hand; indeed, as you are almost sure of it, you wait till he has ceased his song, and then you give yourself another smack, which, I need not say, proves quite as fruitless as the first.

8. About this stage of the action you discover, to your horror, that you have been soundly bitten in one ear and in both heels, but when or how you cannot tell. These wounds, of course, put you into a fine rage, partly from the pain, and partly from the insidious manner in which they have been inflicted. Up you spring on your knees — not to pray, Heaven knows! — but to fight. You seize your horse's tail with spiteful rage, and after whisking it round and round, and cracking it in every corner of the bed, you feel pretty certain you must at last have demolished your friend.

9. In this unequal warfare you pass the livelong night, alternately scratching and cuffing yourself, fretting and fuming to no purpose, feverislı, angry, sleepy, provoked, and wounded in twenty different places. At last, just as the long-expected day begins to dawn, you drop off, quite exhausted, into an unsatisfactory, heavy slumber, during which your triumphant enemy banquets upon your carcass at his convenient leisure. As the sun is rising, you awaken only to discover the bloated and satiated monster clinging to the top of your bed — an easy, but useless and inglorious prey.

1 GÂUZE. A thin, transparent stuff of left when the regiment is drawn up silk or linen.

in line. One of them usually heads 2 FÖR'TRESS. A stronghold ; a forti- | a storming party. fied place.

| 4 SPI'RẠL. Winding or circular. 8 FLÅNK COM'PA-NỊEŞ. The companies 5 FÉL'ỌN. A criminal ; a culprit.

which are on the extreme right and 6 IN-SİD'I-OUS. Deceitful; sly


1. Hail to the land whereon we tread,

Our fondest boast!
The sepulchre' of mighty dead,
The truest hearts that ever bled,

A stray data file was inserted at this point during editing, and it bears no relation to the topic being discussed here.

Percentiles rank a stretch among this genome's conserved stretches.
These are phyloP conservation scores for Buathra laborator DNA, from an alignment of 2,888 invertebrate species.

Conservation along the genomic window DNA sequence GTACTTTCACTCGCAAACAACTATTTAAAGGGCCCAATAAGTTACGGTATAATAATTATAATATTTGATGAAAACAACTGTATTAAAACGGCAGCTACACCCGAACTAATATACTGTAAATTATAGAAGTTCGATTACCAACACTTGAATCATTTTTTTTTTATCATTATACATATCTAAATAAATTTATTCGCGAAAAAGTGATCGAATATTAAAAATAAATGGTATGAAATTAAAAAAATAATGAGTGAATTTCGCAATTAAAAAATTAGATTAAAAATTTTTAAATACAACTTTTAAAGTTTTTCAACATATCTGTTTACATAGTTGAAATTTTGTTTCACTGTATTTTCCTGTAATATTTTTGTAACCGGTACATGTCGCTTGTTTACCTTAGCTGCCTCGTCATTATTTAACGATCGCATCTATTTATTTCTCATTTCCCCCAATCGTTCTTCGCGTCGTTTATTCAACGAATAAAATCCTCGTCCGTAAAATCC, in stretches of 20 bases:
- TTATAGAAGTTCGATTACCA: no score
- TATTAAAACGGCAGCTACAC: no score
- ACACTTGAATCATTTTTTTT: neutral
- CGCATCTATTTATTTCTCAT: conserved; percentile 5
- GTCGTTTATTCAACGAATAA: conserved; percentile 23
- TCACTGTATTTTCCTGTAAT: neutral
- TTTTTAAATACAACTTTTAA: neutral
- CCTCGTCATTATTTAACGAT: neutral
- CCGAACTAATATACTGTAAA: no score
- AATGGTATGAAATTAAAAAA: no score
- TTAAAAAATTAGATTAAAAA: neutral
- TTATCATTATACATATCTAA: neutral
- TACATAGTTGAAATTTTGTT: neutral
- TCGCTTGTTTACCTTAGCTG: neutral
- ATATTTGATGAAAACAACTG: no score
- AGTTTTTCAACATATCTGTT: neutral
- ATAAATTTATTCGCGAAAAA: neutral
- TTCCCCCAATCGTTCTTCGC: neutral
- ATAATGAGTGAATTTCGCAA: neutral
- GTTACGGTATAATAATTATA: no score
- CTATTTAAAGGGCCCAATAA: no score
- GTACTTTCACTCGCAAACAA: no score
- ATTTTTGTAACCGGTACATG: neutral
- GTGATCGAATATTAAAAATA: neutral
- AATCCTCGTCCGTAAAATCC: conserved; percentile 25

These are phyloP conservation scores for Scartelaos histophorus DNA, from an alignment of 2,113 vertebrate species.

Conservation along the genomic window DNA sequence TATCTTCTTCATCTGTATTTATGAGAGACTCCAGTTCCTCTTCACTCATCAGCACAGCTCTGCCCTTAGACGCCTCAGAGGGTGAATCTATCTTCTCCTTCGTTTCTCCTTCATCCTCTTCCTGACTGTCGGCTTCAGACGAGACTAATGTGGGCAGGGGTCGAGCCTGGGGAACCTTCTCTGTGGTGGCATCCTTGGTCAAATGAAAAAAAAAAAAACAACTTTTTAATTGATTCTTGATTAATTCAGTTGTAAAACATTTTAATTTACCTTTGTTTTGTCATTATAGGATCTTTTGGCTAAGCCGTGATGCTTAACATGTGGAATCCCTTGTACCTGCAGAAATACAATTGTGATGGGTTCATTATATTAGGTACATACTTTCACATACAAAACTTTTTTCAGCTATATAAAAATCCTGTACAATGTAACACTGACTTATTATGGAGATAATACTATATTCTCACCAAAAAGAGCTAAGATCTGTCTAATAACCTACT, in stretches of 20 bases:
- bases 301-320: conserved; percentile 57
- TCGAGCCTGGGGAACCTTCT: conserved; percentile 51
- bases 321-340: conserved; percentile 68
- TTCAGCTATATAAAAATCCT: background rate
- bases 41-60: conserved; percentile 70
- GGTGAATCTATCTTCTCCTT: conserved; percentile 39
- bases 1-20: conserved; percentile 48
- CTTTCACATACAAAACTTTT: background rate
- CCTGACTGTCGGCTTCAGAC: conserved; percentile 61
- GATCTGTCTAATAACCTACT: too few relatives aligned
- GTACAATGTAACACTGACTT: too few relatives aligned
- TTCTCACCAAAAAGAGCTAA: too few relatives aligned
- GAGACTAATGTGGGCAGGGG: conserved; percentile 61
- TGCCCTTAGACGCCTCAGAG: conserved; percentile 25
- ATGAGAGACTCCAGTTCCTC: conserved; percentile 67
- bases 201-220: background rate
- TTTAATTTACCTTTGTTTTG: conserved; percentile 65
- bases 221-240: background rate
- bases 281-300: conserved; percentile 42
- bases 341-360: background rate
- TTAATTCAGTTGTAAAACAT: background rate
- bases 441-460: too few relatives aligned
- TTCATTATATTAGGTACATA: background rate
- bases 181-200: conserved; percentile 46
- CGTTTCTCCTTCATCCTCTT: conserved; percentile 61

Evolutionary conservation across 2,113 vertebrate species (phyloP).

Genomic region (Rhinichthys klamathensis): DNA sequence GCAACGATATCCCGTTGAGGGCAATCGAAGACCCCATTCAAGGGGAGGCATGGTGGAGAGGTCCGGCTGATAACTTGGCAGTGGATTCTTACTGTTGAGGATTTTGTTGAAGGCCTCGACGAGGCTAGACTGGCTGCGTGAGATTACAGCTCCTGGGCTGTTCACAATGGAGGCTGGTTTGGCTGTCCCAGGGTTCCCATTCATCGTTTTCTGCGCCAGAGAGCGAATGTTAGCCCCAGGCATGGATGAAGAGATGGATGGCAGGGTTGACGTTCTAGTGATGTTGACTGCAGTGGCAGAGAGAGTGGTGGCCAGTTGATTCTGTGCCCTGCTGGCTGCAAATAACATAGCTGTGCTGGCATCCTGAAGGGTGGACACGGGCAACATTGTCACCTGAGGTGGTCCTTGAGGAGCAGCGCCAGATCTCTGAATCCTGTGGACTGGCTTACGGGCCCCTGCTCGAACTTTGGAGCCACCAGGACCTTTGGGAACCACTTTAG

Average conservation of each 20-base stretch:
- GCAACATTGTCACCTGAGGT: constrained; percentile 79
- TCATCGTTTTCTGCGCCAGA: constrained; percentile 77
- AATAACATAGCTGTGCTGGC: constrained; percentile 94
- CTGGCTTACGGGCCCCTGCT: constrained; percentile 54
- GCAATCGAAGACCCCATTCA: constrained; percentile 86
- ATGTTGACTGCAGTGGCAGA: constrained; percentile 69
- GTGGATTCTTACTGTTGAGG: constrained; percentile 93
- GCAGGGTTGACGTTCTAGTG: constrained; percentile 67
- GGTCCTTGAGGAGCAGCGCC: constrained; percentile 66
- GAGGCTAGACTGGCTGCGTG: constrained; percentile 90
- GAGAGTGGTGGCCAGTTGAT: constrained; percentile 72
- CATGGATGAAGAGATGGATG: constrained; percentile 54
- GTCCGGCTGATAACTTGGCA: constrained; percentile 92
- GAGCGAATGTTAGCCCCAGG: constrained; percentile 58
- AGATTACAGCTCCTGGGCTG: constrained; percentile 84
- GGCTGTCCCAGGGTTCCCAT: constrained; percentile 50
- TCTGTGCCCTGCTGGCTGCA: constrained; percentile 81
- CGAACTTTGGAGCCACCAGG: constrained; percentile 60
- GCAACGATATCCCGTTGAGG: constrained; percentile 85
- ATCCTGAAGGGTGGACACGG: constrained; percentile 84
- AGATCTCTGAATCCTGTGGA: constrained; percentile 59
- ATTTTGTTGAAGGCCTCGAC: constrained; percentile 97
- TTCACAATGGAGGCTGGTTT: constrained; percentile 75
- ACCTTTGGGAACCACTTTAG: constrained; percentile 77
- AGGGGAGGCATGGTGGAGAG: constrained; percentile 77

Who sleep on glory's brightest bed,

A fearless host !
No slave is here; our unchained feet
Walk freely as the waves that beat

Our coast.

2. Our fathers crossed the ocean's wave

To seek this shore:
They left behind the coward slave
To welter? in his living grave:
With hearts unbent, and spirits brave,

They sternly bore .
Such toils as meaner souls had quelled ';
But souls like these such toils impelled

To soar.

3. Hail to the morn when first they stood

On Bunker's height,
And, fearless, stemmed the invading flood,
And wrote our dearest rights in blood,
And mowed in ranks the hireling 4 brood,

In desperate fight!
0, 'twas a proud, exulting day,
For even our fallen fortunes lay

In light.

4. There is no other land like thee,

No dearer shore;

Thou art the shelter of the free;
The home, the port of liberty,
Thou hast been and shalt ever be,

Till time is o'er.
Ere I forget to think upon
My land, shall mother curse the son

She bore.

5. Thou art the firm, unshaken rock,

On which we rest;
And, rising from thy hardy stock,
Thy sons the tyrant's frown shall mock,
And slavery's galling chains unlock,

And free the oppressed;
All who the wreath of freedom twine,
Beneath the shadow of their vine

Are blessed.

6. We love thy rude and rocky shore,

And here we stand
Let foreign navies hasten o'er
And on our heads their fury pour,
And peal their cannon's loudest roar,

And storm our land;
They still shall find our lives are given
To die for home; and leant on Heaven

Our hand.

I SĚP'UL-CHRE (-ker). A burial-place. 1 8 QUÉLLED. Subdued ; tamed. ; WEL'TER. Roll in, or as in water or 4 HÍRE'LỊNG. Serving for hiro; mes blood; wallow.